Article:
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In George Marshall's speech announcing the Marshall Plan, he claims:

There is a phase of this matter which is both interesting and serious. The farmer has always produced the foodstuffs to exchange with the city dweller for the other necessities of life. This division of labor is the basis of modern civilization. At the present time, it is threatened with breakdown. The town and city industries are not producing adequate goods to exchange with the food-producing farmer. Raw materials and fuel are in short supply. Machinery is lacking or worn out. The farmer or the peasant cannot find the goods for sale which he desires to purchase. So the sale of his farm produce for money which he cannot use seems to him unprofitable transaction. He, therefore, has withdrawn many fields from crop cultivation and is using them for grazing. He feeds more grain to stock and finds for himself and his family an ample supply of food, however short he may be on clothing and the other ordinary gadgets of civilization. Meanwhile, people in the cities are short of food and fuel. So the governments are forced to use their foreign money and credits to procure these necessities abroad. This process exhausts funds which are urgently needed for reconstruction.

Why would a farmer in this situation switch from crop cultivation to grazing? Is it easier to sell dairy / beef than grain in such an environment? Unsure of the causality here.

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  • You have to specify where. Dutch farmers work very different from French or German farmers.
    – Jos
    Feb 18, 2023 at 0:30
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    True or not, I think the idea is described in the text. Crop cultivation gives better yields but there was no use for the extra money they could get from it, so they would have switched to grazing to get meat for themselves (and I guess it is a lot less resource and work intensive).
    – SJuan76
    Feb 18, 2023 at 8:38
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    Are you asking about the causality in Marshal’s speech or in the reality? In reality, agricultural production at the beginning of Marshal’s plan (1948) was not as bad as the speech depict it
    – Dan M
    Feb 18, 2023 at 8:55
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    Pasture seeds itself; crops require that seed either be purchased, or have been reserved from previous harvest. In Netherlands at least, the Germans stole not just the entire harvest they could lay hands on, but all the seed reserve as well. That takes time and money to rebuild. Feb 20, 2023 at 0:37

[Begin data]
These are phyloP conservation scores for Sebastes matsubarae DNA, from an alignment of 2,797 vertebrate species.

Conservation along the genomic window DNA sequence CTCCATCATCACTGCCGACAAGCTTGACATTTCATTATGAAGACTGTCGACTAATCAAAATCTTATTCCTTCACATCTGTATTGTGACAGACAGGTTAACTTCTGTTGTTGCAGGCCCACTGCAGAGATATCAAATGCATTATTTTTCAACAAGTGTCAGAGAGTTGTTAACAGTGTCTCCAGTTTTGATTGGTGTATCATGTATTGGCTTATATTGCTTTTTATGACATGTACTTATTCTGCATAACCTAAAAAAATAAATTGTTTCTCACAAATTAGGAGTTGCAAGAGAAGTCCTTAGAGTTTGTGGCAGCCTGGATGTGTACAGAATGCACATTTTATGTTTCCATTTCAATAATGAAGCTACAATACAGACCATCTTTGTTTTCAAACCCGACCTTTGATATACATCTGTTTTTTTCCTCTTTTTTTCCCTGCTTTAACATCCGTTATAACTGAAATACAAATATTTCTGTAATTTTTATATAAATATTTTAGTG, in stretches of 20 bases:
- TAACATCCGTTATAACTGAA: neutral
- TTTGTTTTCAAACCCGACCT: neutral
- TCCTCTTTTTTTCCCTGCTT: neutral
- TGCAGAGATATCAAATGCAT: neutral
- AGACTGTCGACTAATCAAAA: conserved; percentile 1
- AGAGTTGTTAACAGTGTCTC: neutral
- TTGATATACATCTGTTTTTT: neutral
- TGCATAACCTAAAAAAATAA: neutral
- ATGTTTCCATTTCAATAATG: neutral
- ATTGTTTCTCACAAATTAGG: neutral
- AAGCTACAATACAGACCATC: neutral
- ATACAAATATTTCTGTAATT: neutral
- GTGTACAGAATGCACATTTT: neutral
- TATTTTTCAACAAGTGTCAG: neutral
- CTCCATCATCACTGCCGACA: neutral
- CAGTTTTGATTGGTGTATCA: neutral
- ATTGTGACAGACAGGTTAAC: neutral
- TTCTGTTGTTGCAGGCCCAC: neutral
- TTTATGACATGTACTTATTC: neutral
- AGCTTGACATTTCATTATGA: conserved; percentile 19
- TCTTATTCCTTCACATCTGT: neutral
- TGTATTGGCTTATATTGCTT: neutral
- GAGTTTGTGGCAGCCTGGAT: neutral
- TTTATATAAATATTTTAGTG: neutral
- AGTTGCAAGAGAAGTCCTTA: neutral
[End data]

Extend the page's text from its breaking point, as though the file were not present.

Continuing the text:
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    Also, running a grazing-based farm is probably easier for a farmer short on labour (because family members died in or were mutilated by the war; or that happened to the farmer himself).
    – Dohn Joe
    Feb 20, 2023 at 9:31

1 Answer 1

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There are many reasons why a farmer could opt for grazing instead of growing crops post-war.

  • Soil quality. There are areas that just are not suited for crops. Others pretty much require heavy use of fertilizer, which usually was not be available.
  • Labor / tools / fuel requirements. You need to plow and harrow, sow and reap. Grazing is much less labor-intensive (as per the comments of SJuan76 and Dohn Joe).
  • Availability of seeds (as per Pieter Geerkens comment).
  • Infrastructure / marketability of the produce. Selling large amounts of grain needs buyers of large amounts of grain.

Right after the war, a lot of trade was done on the individual level, as much of the infrastructure (both technical and commercial) was destroyed. People from the cities travelled large distances to "acquire" foodstuffs directly. A piece of ham, or better even, sausages, was easier to transport than a sack of potatoes. Easier to smuggle through a checkpoint, too...

I'd love to give sources on this, but this is as anecdotal as it gets, coming from my grandparents. ;-)

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    This reads like speculation, rather than historical event. The farmers may have done it for these reasons. Did they?
    – SPavel
    Feb 22, 2023 at 16:27
  • @SPavel: No, "the" farmers did not. Because "the" farmer does not exist. The above four points all held true for my family. For others, only one or two might have applied. For others, none applied. The idea that there was one reason for which everybody in Europe did something is ridiculous.
    – DevSolar
    Feb 23, 2023 at 7:55
  • A big priority for areas that had seen actual combat was removing debris and mines from the land, and filling in impact craters and trenches. Can't plow through big holes, and live ordinance can kill both the worker and the livestock.
    – bgwiehle
    Feb 23, 2023 at 13:48

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